This is an extended version of a story I wrote in Wednesday's Daily News. Go pick up a paper if you get the chance.
It may not be a pandemic on the scale of March Madness, but there has been an outbreak of NCAA tournament fever in University City this week.
The Drexel and Penn men's soccer teams clinched berths in this year's College Cup by winning the Colonial Athletic Association and Ivy League championships, respectively. Both teams will play first-round games on Thursday: the Dragons visit Old Dominion at 6 p.m. and the Quakers host Providence at 7 p.m.
Drexel and Penn are two of 48 teams nationwide that will battle for the right to play in the Final Four at PPL Park next month. UCLA, Notre Dame, Washington and California are the top seeds. Maryland and Georgetown are among the national powerhouses in the field.
I've told you before about Hoyas star and New Hope native Steve Neumann. You'll also want to watch Terrapins forward Patrick Mullins, who could be the No. 1 overall pick in January's MLS SuperDraft here in Philadelphia.
On Tuesday afternoon, Drexel coach Doug Hess and Penn coach Rudy Fuller met with reporters over lunch at a restaurant just about equidistant from the hearts of the two campuses. They're separated by literally two blocks on 33rd Street. Their annual rivalry game is one of the closest by geography in all of college sports.
This time, both coaches were rooting for each other. I know many of you already are fans of local universities, so it won't be news to you that Penn and Drexel get along quite well off the field. Still, it was nice to see that the city's basketball brotherhood extends to the world's game.
Drexel is in the NCAA tournament for the second season in a row. It's the first time the program has achieved that feat. After a 40-year wait between tournament appearances ended last year, Hess has brought the Dragons an unprecedented era of success.
Coincidentally, the Dragons were drawn against an old conference rival. Old Dominion left the CAA for Conference USA over the summer as it upgraded its football program to the FBS. We often talk about the impact that realignment has on football and basketball, but it affects all the other teams in an athletic department too.
The Monarchs won an at-large bid this year after a 10-win season, good for second place in their league. They've been in the NCAA tournament
Hess said it helps his team to face an opponent that it knows well.
"When you go into an NCAA tournament and it's all brand-news, there's a fear of the unknown," Hess said. "Meeting a team that we're familiar with takes away the fear of postseason play."
A decade ago, Drexel sent Union defender Jeff Parke into Major League Soccer. This year, the Dragons have four players from MLS club academies and six from countries outside the United States. Add to that the huge youth soccer community in the Philadelphia region, and it might not be long before Hess develops Parke's successor.
“I’m really proud of the team and what coach Hess has done in qualifying for the NCAA tournament,” said Parke, who was the very last pick in the 2004 MLS draft. “It’s been an awesome year for those guys.”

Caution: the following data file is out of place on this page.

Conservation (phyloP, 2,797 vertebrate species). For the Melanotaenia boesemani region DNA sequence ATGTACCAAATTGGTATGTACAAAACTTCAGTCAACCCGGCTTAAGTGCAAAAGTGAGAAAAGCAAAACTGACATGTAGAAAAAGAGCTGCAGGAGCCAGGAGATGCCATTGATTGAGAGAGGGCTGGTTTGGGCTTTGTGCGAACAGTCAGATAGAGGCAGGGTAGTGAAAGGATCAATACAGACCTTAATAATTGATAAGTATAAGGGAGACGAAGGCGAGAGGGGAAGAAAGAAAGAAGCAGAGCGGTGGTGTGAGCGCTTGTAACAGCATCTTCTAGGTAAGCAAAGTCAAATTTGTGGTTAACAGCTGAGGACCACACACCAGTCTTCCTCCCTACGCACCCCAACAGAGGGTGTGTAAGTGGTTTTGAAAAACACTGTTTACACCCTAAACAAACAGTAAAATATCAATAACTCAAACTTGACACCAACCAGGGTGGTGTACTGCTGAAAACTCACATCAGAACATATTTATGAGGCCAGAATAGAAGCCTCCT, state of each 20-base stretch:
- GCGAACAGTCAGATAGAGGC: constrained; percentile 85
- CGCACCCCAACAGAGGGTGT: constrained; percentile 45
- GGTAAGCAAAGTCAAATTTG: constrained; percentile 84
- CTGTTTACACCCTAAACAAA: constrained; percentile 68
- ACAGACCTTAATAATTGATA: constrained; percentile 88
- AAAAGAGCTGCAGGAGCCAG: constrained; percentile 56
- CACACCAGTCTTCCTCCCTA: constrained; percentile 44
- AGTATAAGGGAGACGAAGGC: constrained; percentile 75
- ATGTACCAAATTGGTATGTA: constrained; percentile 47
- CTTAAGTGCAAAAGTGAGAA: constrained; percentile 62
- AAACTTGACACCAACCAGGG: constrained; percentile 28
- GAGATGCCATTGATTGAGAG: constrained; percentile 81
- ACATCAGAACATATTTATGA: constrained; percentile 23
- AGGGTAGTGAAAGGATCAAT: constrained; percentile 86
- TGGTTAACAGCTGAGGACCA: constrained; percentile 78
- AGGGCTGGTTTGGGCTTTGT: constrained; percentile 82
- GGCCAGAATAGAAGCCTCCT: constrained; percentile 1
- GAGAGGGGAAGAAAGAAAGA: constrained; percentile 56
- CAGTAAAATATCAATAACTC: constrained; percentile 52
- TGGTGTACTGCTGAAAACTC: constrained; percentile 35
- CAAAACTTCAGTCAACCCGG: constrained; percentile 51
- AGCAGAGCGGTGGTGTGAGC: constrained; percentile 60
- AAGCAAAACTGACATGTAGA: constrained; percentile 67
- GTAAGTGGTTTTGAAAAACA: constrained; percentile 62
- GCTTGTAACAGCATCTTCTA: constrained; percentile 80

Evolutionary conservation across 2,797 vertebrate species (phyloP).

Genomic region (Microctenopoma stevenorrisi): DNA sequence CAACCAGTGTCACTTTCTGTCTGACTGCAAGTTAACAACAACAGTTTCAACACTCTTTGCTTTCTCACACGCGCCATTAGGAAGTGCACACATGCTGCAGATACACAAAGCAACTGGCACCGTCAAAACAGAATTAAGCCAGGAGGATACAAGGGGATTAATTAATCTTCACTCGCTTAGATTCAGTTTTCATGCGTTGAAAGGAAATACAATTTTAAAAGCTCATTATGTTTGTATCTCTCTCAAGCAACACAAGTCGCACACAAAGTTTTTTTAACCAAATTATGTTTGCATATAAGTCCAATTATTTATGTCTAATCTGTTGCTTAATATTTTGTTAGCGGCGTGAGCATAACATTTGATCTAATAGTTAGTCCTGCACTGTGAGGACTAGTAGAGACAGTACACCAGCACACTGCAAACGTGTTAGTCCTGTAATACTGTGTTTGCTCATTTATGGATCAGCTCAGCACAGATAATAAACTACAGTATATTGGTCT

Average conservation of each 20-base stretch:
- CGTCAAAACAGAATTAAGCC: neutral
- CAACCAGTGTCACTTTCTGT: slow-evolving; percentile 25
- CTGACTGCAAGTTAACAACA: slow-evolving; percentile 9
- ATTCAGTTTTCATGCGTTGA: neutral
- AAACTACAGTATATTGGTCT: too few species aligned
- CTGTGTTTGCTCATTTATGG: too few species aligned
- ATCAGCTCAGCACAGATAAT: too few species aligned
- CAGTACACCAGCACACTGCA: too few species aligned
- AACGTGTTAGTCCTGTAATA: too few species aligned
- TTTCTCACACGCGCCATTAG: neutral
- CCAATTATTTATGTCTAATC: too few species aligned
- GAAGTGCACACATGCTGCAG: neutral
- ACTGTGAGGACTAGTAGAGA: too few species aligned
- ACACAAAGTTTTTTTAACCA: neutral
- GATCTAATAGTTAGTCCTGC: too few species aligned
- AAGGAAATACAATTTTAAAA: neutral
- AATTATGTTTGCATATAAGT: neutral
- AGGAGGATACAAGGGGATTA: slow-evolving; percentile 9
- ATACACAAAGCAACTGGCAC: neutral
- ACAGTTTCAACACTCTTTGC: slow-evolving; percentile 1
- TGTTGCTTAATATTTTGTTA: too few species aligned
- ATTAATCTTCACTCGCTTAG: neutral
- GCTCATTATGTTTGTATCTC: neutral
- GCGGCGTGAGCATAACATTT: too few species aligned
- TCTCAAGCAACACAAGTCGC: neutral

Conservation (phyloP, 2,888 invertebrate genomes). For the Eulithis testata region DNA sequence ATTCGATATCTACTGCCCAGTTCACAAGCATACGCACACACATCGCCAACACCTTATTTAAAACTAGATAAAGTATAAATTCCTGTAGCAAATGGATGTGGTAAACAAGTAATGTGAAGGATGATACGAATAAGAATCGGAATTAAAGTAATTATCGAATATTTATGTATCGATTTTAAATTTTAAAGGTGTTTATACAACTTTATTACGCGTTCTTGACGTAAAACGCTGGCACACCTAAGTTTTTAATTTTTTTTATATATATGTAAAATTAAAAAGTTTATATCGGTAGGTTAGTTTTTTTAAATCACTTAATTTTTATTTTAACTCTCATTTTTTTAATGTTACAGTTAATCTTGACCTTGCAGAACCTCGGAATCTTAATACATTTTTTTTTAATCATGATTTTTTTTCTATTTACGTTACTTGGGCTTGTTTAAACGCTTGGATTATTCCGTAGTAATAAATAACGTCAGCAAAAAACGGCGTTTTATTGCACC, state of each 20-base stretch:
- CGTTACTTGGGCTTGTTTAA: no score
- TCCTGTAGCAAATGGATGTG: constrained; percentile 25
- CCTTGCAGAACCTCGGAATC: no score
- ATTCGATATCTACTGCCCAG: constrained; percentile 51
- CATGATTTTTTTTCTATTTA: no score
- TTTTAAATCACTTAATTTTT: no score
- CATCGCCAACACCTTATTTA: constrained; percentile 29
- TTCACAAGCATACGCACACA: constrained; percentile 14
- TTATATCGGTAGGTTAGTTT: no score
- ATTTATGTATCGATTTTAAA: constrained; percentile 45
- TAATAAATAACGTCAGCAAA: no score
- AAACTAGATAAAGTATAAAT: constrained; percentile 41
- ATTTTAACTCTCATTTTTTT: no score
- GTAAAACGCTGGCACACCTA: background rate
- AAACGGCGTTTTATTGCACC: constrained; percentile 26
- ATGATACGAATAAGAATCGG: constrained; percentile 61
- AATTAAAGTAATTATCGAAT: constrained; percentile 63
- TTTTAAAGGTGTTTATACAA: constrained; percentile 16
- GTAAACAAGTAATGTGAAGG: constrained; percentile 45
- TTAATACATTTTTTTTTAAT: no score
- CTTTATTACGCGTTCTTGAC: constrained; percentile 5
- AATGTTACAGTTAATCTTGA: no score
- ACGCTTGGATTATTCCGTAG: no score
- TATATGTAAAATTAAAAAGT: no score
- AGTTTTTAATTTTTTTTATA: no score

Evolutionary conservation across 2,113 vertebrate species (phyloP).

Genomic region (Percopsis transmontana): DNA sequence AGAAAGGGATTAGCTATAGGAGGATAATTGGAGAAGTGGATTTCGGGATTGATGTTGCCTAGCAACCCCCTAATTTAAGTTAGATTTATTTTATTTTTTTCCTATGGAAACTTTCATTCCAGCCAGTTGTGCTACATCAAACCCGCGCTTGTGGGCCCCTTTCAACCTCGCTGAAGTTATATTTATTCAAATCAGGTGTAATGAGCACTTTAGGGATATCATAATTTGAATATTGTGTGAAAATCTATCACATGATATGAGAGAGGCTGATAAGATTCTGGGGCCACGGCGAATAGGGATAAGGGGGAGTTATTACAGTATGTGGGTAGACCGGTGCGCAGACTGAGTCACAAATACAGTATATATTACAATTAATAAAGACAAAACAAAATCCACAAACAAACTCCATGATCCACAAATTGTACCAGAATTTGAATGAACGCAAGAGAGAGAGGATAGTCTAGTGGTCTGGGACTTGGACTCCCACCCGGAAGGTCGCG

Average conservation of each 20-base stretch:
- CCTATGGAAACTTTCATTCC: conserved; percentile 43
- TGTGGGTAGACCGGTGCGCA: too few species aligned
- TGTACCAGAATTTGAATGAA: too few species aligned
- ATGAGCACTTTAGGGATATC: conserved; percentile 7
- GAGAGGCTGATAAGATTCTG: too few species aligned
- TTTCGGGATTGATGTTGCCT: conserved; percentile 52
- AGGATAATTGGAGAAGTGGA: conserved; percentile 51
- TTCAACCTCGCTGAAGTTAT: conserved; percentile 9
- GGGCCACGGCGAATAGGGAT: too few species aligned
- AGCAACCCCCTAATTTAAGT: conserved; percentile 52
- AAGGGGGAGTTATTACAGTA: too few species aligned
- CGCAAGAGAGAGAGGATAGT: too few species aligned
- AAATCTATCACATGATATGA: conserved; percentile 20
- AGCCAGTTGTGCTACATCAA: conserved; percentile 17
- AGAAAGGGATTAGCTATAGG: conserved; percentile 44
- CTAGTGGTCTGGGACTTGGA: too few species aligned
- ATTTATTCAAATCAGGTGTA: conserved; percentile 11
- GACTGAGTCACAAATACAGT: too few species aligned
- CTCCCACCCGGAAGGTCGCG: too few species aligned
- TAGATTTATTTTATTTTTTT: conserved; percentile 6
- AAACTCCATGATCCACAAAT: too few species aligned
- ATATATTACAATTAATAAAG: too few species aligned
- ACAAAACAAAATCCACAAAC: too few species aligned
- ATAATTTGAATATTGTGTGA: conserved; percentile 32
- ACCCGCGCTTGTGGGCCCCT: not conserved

It so happens that this year's team captain is also a central defender. Senior Tal Bublil knows a few things about leadership, having spent three years in the Israeli army before starting college in Philadelphia. On Thursday, he'll be charged with stopping Old Dominion forward Tim Hopkinson, who scored 10 goals in 16 games this season.
A few blocks to the south, Fuller has guided the Quakers into the NCAA tournament for the third time in the last six seasons. Penn won its first Ivy League title since 2008, and its first outright championship since 1972.
Fuller's team is led by forward Duke Lacroix, who scored a team-high eight goals and dished out three assists this season. The New Egypt, N.J., native's résumé also includes taking part in a United States under-20 national team camp last year.
Lacroix will see a familiar face at the other end of Rhodes Field on Thursday night. He was teammates with Providence goalkeeper Keasel Broome this past summer, playing for the Ocean City Nor'easters in the amateur Premier Development League.
Fuller has seen plenty of Broome - a native of Claymont, Del. - from afar. Among the junior's accomplishments is last Friday's penalty shootout win over Georgetown at PPL Park in the Big East tournament semifinals. Broome made five saves in the game, then made the decisive stop in the shootout.
"I know Keasel really well, and I thought he was outstanding in the Big East tournament," Fuller said. "At this point in the year, there aren't any surprises. Providence is going to be able to get what they need to prepare for us, and we'll be ready for Providence."
Even though the Ivy League doesn't have a conference tournament, the Quakers can match Providence for knockout game dramatics. Fuller has had two College Cup home games in his tenure at Penn, and he won both – against Seton Hall in 2002 and against Bucknell in 2010 - by 1-0 scores in overtime.
Fuller said he "would love to have a less stressful match" this time around, but he knows that knocking out Providence will be a big test. Indeed, Fuller said "this might be the toughest" College Cup first round game he's ever faced.
"When you get in this situation at this time of year, and this type of environment, you have to expect that it's going to be a cagey type of game - and more often than not, a one-goal affair," Fuller said.